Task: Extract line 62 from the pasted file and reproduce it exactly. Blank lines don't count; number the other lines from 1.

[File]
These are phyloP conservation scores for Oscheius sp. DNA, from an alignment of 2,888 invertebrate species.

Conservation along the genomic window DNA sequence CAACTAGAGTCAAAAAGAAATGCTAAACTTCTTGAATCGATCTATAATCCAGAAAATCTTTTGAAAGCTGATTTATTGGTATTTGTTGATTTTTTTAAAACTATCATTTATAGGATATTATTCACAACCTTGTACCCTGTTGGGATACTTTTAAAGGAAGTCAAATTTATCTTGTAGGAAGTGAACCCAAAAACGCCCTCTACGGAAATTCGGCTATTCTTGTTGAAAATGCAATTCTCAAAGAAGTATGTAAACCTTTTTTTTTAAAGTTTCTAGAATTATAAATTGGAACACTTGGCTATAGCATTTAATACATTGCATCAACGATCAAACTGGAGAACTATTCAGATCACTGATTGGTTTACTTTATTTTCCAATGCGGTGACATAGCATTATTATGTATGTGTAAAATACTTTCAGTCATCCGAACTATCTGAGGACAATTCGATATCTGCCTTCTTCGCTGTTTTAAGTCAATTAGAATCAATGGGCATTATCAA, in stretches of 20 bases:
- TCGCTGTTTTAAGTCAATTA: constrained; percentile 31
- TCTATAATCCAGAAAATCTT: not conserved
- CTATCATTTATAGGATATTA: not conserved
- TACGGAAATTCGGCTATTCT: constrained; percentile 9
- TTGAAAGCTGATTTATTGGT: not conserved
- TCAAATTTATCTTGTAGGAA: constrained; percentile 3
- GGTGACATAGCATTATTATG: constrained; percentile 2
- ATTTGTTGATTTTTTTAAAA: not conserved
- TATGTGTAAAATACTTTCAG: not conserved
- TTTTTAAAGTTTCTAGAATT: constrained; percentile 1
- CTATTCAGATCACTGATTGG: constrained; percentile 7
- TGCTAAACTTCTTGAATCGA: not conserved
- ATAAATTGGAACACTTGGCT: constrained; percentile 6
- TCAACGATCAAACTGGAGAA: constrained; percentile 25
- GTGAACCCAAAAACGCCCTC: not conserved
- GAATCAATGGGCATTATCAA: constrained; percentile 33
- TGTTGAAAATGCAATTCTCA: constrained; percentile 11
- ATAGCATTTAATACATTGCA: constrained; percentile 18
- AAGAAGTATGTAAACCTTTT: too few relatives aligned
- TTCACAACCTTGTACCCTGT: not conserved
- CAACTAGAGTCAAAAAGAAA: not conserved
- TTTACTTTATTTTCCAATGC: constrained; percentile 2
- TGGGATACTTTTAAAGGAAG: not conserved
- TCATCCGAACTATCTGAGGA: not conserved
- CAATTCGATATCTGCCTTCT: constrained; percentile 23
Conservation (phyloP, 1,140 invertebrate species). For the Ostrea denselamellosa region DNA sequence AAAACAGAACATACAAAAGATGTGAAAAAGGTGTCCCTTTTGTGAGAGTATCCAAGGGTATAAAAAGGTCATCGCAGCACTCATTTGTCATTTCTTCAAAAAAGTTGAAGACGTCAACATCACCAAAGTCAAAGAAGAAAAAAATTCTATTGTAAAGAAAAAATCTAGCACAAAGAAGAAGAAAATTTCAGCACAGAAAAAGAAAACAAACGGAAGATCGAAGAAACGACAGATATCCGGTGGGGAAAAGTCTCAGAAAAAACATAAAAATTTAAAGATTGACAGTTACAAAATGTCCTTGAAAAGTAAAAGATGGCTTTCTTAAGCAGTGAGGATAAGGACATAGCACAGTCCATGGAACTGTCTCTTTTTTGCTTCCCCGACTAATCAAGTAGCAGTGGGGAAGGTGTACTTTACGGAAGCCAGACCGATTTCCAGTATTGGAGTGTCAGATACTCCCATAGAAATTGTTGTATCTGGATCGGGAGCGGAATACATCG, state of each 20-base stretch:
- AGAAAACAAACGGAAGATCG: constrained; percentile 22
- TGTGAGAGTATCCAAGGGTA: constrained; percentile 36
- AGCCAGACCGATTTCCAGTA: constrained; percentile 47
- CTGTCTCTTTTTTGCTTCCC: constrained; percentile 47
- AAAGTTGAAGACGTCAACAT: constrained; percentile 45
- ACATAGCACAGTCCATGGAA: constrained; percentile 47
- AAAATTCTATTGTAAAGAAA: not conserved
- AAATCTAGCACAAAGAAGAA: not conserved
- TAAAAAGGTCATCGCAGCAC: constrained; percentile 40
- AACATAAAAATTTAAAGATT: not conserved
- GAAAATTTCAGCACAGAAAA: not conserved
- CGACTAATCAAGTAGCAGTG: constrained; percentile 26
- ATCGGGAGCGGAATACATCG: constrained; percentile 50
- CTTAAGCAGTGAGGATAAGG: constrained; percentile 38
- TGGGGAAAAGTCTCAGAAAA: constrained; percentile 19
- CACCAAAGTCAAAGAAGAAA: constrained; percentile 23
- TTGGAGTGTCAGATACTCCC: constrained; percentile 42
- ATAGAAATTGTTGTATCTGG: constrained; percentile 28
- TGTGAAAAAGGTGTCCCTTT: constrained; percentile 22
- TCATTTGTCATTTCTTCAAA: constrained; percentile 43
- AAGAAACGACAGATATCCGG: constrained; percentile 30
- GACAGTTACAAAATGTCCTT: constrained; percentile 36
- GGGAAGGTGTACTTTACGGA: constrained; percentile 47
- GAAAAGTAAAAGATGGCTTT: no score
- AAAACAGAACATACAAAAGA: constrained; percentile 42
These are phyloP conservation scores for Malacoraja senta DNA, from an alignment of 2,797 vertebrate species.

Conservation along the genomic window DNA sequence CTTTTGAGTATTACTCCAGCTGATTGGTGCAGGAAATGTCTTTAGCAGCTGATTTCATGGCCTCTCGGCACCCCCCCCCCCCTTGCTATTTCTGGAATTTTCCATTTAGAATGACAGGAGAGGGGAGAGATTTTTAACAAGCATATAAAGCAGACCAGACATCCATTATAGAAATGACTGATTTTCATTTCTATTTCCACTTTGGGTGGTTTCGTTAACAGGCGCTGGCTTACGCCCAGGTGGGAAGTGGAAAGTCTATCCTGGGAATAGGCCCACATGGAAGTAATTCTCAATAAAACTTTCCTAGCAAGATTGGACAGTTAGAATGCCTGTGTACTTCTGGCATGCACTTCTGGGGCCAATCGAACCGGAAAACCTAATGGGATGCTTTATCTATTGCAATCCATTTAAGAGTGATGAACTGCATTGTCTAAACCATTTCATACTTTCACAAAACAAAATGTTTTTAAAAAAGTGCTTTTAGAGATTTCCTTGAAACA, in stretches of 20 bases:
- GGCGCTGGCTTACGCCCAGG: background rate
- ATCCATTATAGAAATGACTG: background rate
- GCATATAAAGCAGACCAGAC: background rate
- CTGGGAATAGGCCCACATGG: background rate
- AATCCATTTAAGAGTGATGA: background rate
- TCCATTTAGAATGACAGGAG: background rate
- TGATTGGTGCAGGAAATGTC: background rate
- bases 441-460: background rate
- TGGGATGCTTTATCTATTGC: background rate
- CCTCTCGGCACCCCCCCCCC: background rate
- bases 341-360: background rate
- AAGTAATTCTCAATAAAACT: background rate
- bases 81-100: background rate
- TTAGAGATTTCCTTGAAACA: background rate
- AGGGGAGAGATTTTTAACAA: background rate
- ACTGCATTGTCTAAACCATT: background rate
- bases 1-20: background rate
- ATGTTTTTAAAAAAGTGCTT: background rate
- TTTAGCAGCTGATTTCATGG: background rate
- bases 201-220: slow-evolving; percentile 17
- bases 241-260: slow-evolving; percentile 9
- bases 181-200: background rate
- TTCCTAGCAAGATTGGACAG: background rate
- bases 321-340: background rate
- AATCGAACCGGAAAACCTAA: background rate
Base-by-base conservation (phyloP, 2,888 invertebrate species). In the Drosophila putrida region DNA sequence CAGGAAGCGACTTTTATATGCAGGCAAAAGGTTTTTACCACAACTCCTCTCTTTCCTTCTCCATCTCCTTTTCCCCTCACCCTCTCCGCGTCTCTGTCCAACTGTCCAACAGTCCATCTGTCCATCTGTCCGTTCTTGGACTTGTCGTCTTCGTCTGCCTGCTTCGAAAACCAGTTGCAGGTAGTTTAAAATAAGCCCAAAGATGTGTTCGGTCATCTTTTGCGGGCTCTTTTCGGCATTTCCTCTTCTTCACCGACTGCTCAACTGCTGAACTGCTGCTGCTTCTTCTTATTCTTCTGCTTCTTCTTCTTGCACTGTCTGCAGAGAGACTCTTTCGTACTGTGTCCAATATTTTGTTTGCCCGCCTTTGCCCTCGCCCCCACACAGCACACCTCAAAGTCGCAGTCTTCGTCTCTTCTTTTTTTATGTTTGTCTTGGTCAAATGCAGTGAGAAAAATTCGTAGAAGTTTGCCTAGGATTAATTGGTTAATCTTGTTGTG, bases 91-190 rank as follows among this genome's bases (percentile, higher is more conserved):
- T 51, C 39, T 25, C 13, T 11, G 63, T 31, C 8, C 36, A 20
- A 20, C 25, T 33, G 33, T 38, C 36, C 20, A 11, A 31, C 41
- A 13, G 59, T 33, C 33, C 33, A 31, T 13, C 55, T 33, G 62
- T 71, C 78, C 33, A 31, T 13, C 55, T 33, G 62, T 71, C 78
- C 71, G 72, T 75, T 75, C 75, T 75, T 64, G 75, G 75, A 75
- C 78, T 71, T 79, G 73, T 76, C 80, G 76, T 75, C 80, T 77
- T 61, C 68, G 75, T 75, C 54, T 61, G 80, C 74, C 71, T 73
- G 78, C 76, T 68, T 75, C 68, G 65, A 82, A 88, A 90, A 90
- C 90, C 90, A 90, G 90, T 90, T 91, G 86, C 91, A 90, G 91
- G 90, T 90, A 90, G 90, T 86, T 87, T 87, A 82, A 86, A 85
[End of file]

- TGATTGGTGCAGGAAATGTC: background rate